The Chief Master further noted that “There are features in the MNHL litigation that obviously do not fit with the standard costs management regime. Budgeting common costs, creating template budgets for both Individual and Common costs and permitting bespoke budgets are but a few examples of the bespoke nature of the regime that applies in the MNHL. It would be wrong, however, to see that regime as operating in a wholly parallel universe. It is better seen as an adaptation of the standard regime. The difficulty this creates, however, is that it is not clear to what extent the standard regime has been adopted and/or adapted when it comes to a detailed review of the rules and the Practice Direction. As I have already indicated, the basis of budgeting as set out in PD3E paragraphs 7.3 and 7.4 has been expressly adopted. As to the remaining provisions of the rules and the Practice Direction it is, as the parties accepted at the hearing, more a matter of the bespoke costs management regime ‘looking to’ the standard regime rather than being a new set of rules that can be derived from a re-drafting exercise. The standard regime is to be applied with the necessary changes. It is unnecessary, and probably unwise, to express any view about what those changes are.”
It was common ground that the core task for the court when looking at the budgets is explained in PD3E paragraph 7.3, namely:
Chief Master Marsh emphasised “that the court is not required to have regard to the constituent elements of each budget phase (it may do so) and the court’s task is to decide whether the total for each phase falls within a range of reasonable and proportionate costs. Both the words I have emphasised are found in the Practice Direction and they point clearly to the nature of the task the court is to carry out. It is not a calculation. Reasonableness may involve considering the calculations in the budgets; proportionality does not. The total budget phase may be reasonable when the arithmetic of Appendix H is looked at, but it may not be proportionate. And the court is not looking to establish what the budget figure should be objectively ascertained, but rather a figure that falls within the applicable range applying the reasonableness and proportionality tests alongside each other.”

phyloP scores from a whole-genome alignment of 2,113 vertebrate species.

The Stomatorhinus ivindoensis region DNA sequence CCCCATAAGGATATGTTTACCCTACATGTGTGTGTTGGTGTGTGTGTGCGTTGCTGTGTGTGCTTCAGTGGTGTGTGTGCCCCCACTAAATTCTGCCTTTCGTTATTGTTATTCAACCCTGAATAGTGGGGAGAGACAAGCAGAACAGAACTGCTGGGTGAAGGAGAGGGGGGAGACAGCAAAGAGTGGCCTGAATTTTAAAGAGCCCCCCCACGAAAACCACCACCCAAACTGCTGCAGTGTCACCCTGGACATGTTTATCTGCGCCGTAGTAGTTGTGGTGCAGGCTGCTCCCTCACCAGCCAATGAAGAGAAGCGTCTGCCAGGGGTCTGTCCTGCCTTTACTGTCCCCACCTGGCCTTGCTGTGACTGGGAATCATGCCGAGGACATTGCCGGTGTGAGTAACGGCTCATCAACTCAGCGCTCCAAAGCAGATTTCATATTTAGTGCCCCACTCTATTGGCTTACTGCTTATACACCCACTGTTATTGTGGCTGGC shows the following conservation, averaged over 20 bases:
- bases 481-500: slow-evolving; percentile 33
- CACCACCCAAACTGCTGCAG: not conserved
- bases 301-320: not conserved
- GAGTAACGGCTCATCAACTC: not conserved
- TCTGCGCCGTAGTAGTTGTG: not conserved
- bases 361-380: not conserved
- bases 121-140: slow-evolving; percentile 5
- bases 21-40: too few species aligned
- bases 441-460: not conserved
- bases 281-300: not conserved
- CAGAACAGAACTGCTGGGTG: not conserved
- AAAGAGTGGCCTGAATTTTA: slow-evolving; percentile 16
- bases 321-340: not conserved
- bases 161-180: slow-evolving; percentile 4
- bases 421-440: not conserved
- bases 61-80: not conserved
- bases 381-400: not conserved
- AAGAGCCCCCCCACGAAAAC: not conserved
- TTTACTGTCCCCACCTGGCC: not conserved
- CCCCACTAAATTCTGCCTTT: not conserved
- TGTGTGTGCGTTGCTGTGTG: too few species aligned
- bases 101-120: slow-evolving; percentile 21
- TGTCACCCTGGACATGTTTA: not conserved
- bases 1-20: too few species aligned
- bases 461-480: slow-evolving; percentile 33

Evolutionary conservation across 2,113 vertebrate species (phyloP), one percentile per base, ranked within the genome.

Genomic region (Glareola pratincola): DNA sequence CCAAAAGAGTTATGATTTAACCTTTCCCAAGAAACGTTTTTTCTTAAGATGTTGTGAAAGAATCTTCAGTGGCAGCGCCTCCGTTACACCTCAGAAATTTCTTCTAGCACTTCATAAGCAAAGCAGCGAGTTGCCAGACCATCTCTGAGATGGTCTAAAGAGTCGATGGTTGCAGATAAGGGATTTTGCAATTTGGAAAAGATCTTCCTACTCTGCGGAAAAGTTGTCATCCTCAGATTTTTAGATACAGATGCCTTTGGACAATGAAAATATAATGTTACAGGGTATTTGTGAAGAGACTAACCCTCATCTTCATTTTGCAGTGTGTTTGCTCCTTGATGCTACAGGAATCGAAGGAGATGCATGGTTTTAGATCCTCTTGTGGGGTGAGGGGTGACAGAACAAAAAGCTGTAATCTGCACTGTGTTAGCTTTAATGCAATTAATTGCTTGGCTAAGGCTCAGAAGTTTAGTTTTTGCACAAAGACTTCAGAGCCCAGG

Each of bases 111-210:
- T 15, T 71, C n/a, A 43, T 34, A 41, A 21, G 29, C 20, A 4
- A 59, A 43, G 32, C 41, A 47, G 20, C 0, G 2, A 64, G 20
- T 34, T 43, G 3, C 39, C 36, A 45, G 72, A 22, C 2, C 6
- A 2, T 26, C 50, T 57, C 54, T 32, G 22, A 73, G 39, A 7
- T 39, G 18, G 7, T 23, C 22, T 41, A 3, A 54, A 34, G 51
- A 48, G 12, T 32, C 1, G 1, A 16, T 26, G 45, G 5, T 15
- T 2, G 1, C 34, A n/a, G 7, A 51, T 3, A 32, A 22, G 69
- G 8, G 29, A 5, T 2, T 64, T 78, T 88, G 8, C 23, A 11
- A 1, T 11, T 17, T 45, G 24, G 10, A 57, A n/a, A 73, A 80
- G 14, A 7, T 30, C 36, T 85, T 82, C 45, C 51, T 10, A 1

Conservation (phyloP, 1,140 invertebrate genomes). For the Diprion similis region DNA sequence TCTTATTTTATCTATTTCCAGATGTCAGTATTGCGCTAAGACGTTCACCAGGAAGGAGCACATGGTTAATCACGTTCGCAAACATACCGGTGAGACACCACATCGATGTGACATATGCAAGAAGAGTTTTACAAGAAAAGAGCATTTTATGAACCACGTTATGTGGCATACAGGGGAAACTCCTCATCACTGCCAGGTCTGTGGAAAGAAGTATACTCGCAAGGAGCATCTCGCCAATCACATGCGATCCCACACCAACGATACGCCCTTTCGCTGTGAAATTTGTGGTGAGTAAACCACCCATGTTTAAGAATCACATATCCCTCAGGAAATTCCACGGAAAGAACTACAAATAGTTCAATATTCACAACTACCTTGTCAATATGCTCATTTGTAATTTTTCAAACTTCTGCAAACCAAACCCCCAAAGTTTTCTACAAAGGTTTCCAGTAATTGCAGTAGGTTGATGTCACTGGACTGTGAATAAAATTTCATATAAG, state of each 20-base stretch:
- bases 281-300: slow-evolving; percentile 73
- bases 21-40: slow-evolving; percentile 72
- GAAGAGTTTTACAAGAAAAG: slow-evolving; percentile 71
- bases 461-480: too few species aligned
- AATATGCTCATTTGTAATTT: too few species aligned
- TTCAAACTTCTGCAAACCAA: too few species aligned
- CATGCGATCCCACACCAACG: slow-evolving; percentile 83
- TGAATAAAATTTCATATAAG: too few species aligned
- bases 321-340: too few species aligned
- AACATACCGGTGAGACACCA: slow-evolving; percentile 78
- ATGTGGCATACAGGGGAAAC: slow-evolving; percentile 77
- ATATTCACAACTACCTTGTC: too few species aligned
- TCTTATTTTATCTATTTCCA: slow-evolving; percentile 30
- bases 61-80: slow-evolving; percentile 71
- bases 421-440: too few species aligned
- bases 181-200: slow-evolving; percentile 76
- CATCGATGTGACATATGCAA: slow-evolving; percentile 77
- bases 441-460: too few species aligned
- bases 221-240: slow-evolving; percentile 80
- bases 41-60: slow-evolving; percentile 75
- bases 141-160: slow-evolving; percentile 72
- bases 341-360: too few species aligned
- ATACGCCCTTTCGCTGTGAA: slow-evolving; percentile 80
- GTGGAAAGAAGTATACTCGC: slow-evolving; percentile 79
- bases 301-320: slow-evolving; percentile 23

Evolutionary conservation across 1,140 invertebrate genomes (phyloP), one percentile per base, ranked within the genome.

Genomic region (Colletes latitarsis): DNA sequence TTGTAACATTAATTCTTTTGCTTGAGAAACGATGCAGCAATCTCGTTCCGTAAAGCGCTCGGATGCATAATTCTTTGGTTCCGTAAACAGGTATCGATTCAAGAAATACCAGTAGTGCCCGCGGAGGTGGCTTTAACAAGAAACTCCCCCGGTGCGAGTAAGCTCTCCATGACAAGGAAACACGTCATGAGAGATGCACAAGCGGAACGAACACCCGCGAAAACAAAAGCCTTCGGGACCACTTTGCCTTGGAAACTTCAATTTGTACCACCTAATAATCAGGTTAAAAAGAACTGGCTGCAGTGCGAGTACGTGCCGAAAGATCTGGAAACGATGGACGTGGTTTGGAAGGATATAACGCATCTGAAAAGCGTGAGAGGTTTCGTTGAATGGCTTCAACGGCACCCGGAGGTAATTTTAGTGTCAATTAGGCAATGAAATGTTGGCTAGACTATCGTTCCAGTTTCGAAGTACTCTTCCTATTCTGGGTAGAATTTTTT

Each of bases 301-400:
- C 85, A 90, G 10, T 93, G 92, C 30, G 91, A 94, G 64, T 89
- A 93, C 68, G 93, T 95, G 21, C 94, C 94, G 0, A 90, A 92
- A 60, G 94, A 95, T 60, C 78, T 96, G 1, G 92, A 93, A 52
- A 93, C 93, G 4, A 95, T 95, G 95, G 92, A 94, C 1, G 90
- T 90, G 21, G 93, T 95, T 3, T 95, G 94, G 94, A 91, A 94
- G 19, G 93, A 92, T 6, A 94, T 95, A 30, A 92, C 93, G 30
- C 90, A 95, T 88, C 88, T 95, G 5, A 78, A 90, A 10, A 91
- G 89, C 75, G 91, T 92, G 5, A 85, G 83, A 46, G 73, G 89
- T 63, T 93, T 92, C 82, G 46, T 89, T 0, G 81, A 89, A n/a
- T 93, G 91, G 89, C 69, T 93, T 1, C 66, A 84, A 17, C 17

As to proportionality, “The court must apply both the reasonableness and proportionality tests, but the former may yield to the latter. And, in practice, although PD3E, paragraph 7.3, requires the court to consider each budget phase separately, and therefore to consider the proportionality of each phase total, the task has to be undertaken with an initial overall review of proportionality by reference to the factors in CPR44.3(5):
“Costs incurred are proportionate if they bear a reasonable relationship to –
(a) the sums in issue in the proceedings;
(b) the value of any non-monetary relief in issue in the proceedings;
(c) the complexity of the litigation;
(e) any wider factors involved in the proceedings, such as reputation or public importance.””
In considering the above factors, it was noted that the sums in issue were considered not to be large for High Court claims when taken in isolation. However the value of non-monetary relief (a public statement made by the defendants) would, understandably, be of “high value” to the claimants. The cases were of only median complexity for High Court cases but the “wider matters” made explicit in rule 44.3(5)(e) were both in play in these cases. First, the reputation of the claimants was involved. Secondly, and considered as more significant, the claims have considerable public importance, “not from the identification of the claimants as ‘celebrities’ but the importance of the press using its power and influence in a responsible manner”. Another ‘wider factor’ was the possibility that these two claims would be test cases affecting the outcome of other claims, not just those within the 2nd Wave but also the 3rd Wave. For the purposes of costs management, a prospect that was real, as opposed to being fanciful, sufficed.